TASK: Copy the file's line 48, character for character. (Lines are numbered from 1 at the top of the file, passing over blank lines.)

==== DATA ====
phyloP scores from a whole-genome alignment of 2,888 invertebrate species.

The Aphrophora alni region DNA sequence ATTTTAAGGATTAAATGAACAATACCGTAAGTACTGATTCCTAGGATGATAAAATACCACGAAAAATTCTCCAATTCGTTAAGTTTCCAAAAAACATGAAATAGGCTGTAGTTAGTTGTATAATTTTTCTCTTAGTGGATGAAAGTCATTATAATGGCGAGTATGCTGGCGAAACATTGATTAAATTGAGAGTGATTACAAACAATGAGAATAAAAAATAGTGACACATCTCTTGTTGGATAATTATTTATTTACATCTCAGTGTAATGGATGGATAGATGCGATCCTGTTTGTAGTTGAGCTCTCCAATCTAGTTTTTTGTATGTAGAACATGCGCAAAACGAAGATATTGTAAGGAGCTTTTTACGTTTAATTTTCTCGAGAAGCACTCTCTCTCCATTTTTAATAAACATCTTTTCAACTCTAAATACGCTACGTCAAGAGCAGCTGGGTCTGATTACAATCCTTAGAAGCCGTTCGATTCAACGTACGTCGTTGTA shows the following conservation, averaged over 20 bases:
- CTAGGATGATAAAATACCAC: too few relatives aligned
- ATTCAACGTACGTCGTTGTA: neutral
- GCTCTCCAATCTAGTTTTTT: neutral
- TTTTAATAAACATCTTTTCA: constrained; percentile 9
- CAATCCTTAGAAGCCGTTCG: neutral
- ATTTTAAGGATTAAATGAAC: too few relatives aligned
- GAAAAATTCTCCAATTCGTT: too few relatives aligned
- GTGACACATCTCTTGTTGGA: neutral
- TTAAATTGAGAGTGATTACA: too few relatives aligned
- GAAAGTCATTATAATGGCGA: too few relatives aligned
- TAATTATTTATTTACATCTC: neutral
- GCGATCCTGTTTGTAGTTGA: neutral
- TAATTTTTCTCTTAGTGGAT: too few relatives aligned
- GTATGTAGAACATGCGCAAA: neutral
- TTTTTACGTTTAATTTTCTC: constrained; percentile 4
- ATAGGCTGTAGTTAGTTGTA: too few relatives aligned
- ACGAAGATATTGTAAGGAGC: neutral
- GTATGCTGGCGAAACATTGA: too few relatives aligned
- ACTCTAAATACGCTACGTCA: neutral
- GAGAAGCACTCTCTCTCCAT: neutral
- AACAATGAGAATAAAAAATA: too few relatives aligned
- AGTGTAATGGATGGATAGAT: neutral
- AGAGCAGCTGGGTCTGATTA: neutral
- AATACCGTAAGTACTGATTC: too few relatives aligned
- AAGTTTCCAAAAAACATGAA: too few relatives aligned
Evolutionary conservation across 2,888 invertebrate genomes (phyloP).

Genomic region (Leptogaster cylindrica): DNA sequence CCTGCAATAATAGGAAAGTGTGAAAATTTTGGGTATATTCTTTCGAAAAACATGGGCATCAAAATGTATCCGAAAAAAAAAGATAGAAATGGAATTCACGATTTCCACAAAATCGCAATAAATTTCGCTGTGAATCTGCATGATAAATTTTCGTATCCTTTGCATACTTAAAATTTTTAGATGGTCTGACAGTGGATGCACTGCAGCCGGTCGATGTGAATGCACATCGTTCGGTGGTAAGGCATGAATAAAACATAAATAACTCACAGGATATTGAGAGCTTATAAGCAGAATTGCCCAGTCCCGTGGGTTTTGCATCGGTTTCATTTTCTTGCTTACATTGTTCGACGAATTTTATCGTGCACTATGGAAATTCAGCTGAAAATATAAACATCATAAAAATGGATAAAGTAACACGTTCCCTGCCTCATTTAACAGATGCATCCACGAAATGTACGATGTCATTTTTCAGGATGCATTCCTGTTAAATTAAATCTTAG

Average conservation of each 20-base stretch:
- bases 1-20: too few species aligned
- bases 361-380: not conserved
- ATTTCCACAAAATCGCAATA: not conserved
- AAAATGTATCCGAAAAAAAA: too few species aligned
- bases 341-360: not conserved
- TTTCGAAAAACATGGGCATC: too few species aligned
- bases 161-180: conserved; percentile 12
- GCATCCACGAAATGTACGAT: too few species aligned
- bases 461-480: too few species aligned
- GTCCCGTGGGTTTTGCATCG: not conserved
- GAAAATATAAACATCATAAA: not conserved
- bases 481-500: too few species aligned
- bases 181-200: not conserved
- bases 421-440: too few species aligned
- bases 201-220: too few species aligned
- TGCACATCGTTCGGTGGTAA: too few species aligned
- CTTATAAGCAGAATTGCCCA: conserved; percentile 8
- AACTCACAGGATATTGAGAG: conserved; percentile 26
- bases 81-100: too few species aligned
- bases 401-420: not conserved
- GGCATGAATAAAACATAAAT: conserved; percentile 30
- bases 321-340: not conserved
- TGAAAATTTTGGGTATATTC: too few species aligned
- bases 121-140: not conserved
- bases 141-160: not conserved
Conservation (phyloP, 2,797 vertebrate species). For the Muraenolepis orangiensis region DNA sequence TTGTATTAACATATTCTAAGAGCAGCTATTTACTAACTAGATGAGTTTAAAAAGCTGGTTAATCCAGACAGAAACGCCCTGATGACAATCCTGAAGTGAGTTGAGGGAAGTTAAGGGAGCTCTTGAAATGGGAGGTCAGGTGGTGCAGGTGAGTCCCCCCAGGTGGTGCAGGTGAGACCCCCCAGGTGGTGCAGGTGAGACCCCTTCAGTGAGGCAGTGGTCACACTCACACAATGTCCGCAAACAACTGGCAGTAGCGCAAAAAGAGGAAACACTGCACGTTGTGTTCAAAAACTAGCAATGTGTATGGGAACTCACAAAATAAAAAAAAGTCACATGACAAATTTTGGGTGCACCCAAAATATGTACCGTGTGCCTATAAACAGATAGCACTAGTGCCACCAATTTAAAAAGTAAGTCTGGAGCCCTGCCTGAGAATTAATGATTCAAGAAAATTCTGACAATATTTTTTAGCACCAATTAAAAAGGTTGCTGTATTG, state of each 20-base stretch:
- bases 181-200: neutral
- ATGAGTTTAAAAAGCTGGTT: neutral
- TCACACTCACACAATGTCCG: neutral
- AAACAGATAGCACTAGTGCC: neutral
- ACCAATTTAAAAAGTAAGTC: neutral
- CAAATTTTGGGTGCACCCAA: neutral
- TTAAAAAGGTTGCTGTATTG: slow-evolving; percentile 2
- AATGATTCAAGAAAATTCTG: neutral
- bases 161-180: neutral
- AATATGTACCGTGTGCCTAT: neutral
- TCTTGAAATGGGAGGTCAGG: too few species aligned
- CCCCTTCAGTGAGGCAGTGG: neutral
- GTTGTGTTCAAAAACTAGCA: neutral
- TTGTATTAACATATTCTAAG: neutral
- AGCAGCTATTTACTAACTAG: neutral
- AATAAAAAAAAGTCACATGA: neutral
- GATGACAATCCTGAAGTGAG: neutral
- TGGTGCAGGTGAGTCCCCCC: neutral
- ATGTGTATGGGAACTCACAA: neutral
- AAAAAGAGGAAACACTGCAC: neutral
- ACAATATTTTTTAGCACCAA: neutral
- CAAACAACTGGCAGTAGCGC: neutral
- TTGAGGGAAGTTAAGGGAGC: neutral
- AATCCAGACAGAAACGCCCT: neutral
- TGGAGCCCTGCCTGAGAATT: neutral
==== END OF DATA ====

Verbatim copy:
- AACTCACAGGATATTGAGAG: conserved; percentile 26